Accustomed from earliest girlhood to the life of the studio, she pursued her profession as a model without the slightest “arriere pensee,” and in a thoroughly careless and businesslike spirit. Where there was no feeling of indelicacy there could be no shame, and, to speak frankly, Berinthia was as pure-minded and honest a girl as could be found within the sound of Bow Bells. Her purity was the more impregnable, in so far as it was not founded on ignorance or inexperience. She knew the seamy side of life thoroughly—she had been familiar, both at home and abroad, with all that is evil and ugly in our modern civilisation, she had heard the “argot” of vice even in her cradle.
     Her father was a drunken satyr, who had struck her when a child, and who cursed her when she was too old to be beaten. Her mother had developed into a scolding hag, ready at any moment to sell her child to the highest bidder, but otherwise quite indifferent to her comings and goings. In spite of all this, Berinthia remained uncontaminated, frank, fearless, audacious, and fully capable of being her own protector even in the most questionable society.
     More than once, as she increased in personal beauty, temptation came to her, but it slipped off her shoulders as water slips off a duck’s back. She could defend herself against all comers; if need be, with teeth and nails. Those who imagined that she was an easy conquest had occasion to remember that a tiger-cat might have been as easily played with. Yet she was no prude, and her conversation was now and then appallingly free and easy. Up to a certain point she was “bonne camarade,” even to the extent of a kiss or a playful embrace; beyond that point she was a vestal virgin.
     We are all of us—the greatest and the least—lost and saved by our ideals, and Berinthia was no exception to the rule. Under her wild and reckless manner, her gamesome audacity, her free and easy Bohemianism, she cherished a dream, which had come to her very early in life, and had been awakened at first, no doubt, by her childish admiration for the genteel ways and manners of certain artists. This dream was, to express it in her own language, that she should marry, if ever she married at all, “a Gentleman!”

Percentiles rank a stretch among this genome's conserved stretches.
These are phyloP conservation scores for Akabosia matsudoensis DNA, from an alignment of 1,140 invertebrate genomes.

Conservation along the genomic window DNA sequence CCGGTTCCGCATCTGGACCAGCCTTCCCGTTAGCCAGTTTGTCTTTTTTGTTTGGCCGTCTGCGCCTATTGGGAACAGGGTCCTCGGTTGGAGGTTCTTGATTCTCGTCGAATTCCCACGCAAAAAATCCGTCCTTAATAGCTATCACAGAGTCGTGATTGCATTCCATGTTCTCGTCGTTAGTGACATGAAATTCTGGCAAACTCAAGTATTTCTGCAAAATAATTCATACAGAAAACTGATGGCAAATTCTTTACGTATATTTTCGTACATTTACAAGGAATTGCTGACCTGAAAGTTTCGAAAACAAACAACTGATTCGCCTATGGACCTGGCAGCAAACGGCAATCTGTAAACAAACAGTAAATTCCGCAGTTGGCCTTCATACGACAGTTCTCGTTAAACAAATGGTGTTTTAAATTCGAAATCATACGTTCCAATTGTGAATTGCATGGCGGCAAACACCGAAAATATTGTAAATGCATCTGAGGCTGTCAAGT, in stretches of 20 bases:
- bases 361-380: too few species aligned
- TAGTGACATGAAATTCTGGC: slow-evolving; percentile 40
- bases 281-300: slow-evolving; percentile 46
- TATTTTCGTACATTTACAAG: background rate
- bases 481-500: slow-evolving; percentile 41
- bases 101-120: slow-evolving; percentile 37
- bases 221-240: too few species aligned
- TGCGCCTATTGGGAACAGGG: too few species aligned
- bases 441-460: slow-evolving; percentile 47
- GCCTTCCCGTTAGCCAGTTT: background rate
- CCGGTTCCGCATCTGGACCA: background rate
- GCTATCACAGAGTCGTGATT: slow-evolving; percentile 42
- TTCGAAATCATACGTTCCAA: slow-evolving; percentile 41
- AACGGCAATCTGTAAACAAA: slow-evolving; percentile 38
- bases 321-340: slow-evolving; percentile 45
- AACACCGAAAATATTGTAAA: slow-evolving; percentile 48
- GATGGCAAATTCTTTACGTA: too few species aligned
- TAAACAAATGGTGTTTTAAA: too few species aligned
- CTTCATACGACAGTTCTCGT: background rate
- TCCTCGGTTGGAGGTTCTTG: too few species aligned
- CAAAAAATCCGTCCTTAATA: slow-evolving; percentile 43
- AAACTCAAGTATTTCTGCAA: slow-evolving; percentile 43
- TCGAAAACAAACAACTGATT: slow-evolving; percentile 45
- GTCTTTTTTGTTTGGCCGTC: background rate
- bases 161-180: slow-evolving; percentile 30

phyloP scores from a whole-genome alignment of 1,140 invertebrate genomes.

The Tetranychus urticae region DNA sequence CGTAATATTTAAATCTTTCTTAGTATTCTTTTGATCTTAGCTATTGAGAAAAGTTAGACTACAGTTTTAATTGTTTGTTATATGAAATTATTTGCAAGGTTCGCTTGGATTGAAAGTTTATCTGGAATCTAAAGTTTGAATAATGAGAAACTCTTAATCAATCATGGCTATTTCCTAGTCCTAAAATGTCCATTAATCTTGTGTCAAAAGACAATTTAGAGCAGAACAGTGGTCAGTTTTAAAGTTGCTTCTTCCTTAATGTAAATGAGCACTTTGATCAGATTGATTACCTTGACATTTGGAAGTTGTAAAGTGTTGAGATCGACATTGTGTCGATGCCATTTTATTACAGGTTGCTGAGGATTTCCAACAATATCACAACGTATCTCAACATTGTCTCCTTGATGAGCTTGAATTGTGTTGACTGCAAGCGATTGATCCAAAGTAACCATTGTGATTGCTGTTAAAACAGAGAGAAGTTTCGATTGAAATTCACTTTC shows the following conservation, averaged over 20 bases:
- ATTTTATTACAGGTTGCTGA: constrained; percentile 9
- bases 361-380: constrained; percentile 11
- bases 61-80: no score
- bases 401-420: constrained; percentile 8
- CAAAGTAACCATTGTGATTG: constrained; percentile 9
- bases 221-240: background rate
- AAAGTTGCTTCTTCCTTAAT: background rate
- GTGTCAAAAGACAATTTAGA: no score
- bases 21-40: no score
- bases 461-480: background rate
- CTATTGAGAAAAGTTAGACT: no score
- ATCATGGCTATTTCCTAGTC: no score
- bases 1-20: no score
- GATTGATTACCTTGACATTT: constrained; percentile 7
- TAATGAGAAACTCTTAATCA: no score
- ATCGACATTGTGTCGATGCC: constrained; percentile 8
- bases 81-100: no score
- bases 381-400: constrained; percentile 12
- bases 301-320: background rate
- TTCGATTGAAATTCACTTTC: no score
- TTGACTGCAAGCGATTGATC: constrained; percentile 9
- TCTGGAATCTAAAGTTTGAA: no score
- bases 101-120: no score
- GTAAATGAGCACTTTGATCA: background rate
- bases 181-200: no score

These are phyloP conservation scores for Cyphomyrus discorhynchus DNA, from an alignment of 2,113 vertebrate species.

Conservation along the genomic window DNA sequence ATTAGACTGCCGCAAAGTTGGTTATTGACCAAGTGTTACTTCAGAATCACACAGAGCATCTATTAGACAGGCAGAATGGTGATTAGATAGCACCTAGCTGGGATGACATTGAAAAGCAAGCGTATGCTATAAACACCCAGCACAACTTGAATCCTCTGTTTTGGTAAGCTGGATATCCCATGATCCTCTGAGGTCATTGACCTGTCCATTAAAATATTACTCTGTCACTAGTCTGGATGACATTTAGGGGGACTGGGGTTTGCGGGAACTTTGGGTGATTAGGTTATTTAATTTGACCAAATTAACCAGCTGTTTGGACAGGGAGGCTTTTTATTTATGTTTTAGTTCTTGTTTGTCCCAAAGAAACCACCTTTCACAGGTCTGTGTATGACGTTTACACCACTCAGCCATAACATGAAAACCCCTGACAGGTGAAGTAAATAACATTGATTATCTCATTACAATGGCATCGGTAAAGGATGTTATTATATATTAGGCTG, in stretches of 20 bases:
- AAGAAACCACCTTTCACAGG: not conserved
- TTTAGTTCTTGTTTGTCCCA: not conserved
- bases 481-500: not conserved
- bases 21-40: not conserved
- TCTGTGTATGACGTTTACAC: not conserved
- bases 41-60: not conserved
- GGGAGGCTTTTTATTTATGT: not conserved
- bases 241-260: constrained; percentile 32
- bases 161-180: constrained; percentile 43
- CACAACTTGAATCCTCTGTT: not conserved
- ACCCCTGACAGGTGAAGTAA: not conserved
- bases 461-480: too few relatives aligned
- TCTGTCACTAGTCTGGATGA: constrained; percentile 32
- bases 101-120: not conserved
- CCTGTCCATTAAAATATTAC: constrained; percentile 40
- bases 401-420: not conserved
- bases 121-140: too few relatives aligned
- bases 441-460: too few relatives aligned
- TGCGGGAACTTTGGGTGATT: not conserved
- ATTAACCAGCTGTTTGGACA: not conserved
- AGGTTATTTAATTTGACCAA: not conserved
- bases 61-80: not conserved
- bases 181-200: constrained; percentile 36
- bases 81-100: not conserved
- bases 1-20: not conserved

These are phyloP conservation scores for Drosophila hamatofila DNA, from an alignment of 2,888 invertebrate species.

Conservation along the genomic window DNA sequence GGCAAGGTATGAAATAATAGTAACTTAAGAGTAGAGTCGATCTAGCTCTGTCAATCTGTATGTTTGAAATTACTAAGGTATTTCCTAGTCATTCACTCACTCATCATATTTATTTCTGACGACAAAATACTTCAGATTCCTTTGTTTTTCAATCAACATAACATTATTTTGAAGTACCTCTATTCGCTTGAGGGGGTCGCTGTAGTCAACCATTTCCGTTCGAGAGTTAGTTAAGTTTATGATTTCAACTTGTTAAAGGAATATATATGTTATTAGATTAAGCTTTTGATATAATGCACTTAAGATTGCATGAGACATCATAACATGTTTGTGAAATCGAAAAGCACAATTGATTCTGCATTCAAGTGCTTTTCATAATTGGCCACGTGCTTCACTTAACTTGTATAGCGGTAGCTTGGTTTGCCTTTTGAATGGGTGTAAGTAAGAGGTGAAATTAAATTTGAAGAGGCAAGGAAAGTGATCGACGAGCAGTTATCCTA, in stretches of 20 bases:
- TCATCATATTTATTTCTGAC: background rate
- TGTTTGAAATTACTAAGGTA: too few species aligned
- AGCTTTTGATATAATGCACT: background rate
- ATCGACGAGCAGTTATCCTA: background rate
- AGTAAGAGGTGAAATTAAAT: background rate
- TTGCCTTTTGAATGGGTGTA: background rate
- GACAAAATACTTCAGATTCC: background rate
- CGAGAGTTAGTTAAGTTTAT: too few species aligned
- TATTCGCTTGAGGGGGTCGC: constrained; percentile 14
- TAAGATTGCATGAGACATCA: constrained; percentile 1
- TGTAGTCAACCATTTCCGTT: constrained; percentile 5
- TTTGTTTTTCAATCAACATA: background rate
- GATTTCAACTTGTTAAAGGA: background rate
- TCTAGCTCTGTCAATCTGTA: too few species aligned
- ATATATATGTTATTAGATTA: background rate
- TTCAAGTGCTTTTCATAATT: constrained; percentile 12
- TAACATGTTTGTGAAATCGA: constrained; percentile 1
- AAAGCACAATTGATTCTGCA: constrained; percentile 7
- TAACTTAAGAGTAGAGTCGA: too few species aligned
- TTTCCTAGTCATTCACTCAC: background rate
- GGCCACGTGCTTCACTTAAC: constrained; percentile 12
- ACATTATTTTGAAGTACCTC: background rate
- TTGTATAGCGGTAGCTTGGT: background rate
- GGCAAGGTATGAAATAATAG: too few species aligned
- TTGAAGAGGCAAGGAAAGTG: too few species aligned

Now what Berinthia meant by the word “gentleman” was not, perhaps, what we mean, though it was very much what is meant by a large portion of humanity. A “gentleman” in Berinthia’s eyes was one who was well educated, who dressed nicely, who wore clean linen, good boots and gloves and was polite to the fair sex. For, above all things in the world, Berinthia disliked what she described as “common people”—people like her father and mother, and the thousands of coarse creatures who surrounded her in the London streets. Elegant persons like Mr. Somerset, persons who were refined to the finger tips, were her admiration. Yes, her mind was made up and nothing would change it; she would marry a “gentleman,” no matter how poor, and she herself would become that paragon of paragons, a “lady.”
     Of course, it was only a dream, and in some respects a very foolish one; yet it had this good result—it saved poor Berinthia from ideals even more ignoble, and it kept her pure and clean in her hard fight for bread. Wherever she went she saw before her the picture of the unknown cavalier who was to lift her, figuratively speaking, on the crupper of his steed, and gallop away with her into Fairyland where the well-dressed people came from. It never occurred to her that he would despise her for earning her living as she did, as an artist’s model. Her heart was pure, and he would know it. The greatest lady in the land had not a keener sense of purity than Berinthia.
     Sometimes, in the innocence of her heart, she talked about her fancy to her friends at the studio. Of course, they chaffed her, but all the same she saw that they thought none the worse of her. Mr. Leroy particularly was very kind. He would talk to her quite seriously, lend her nice books, recite “poetry” to her, and laboriously try to improve her mind.